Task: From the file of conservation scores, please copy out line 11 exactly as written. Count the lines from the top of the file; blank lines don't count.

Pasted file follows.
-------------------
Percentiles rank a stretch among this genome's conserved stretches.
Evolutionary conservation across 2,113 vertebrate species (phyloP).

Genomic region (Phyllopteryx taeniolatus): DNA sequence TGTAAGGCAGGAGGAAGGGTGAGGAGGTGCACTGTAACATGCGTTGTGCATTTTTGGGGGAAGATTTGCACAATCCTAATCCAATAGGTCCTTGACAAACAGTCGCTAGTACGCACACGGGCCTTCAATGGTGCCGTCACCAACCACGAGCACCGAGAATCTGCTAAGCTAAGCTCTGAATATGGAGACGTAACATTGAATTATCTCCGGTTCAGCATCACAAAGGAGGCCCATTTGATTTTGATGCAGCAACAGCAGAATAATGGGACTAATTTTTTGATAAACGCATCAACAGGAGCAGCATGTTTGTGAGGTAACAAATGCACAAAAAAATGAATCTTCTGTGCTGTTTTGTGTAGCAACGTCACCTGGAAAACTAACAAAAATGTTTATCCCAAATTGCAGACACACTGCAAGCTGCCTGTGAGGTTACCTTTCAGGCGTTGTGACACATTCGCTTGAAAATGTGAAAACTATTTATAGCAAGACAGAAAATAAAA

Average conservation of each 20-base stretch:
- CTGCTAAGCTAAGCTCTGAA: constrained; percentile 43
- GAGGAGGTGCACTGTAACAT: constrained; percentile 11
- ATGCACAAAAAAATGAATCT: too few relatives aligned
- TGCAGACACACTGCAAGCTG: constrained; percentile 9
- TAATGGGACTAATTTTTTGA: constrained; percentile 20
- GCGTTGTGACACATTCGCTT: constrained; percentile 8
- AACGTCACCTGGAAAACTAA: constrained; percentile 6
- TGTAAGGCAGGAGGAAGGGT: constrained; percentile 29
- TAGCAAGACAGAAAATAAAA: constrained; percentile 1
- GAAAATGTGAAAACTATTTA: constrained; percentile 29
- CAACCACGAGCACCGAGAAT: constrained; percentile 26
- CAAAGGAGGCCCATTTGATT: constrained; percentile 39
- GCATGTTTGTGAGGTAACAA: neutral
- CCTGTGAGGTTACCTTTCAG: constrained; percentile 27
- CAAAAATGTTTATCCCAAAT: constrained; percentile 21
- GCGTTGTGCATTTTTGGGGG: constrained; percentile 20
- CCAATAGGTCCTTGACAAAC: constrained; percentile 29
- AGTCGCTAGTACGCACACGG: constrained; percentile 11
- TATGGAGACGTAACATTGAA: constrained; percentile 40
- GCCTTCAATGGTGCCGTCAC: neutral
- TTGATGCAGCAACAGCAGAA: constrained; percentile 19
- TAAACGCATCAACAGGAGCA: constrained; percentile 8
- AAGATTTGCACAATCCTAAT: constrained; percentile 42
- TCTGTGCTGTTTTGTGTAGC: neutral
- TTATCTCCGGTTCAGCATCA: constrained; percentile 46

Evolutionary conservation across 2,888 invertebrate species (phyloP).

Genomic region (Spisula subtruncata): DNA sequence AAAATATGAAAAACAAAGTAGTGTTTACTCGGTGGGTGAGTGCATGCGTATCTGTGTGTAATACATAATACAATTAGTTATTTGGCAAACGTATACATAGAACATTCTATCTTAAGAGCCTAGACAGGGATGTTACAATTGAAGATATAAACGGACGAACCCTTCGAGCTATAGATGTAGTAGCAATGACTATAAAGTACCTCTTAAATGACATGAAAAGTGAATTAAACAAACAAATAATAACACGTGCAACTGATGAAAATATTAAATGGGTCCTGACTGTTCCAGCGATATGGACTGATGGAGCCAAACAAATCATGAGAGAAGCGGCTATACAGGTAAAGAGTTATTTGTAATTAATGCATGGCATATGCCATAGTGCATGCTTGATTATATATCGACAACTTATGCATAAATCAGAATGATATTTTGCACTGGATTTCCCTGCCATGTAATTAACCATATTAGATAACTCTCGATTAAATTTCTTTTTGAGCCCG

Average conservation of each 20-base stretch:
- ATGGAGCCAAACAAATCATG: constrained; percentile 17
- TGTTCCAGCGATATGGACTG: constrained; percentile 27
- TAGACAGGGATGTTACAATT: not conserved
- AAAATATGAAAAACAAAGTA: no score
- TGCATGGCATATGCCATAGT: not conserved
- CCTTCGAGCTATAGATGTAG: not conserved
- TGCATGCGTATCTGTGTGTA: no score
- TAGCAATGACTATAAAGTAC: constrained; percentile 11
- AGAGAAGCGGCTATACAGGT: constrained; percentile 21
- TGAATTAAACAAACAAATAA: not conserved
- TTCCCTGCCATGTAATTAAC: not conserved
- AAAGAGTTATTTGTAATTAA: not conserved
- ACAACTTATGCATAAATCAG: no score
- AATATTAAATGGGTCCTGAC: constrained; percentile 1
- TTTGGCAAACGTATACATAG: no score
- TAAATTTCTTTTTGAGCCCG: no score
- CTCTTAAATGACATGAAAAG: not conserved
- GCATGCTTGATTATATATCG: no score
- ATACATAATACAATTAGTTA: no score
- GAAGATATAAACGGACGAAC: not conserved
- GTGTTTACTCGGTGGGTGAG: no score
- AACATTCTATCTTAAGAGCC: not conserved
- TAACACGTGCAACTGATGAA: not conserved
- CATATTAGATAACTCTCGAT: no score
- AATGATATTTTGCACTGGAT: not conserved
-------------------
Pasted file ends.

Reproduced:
- AACGTCACCTGGAAAACTAA: constrained; percentile 6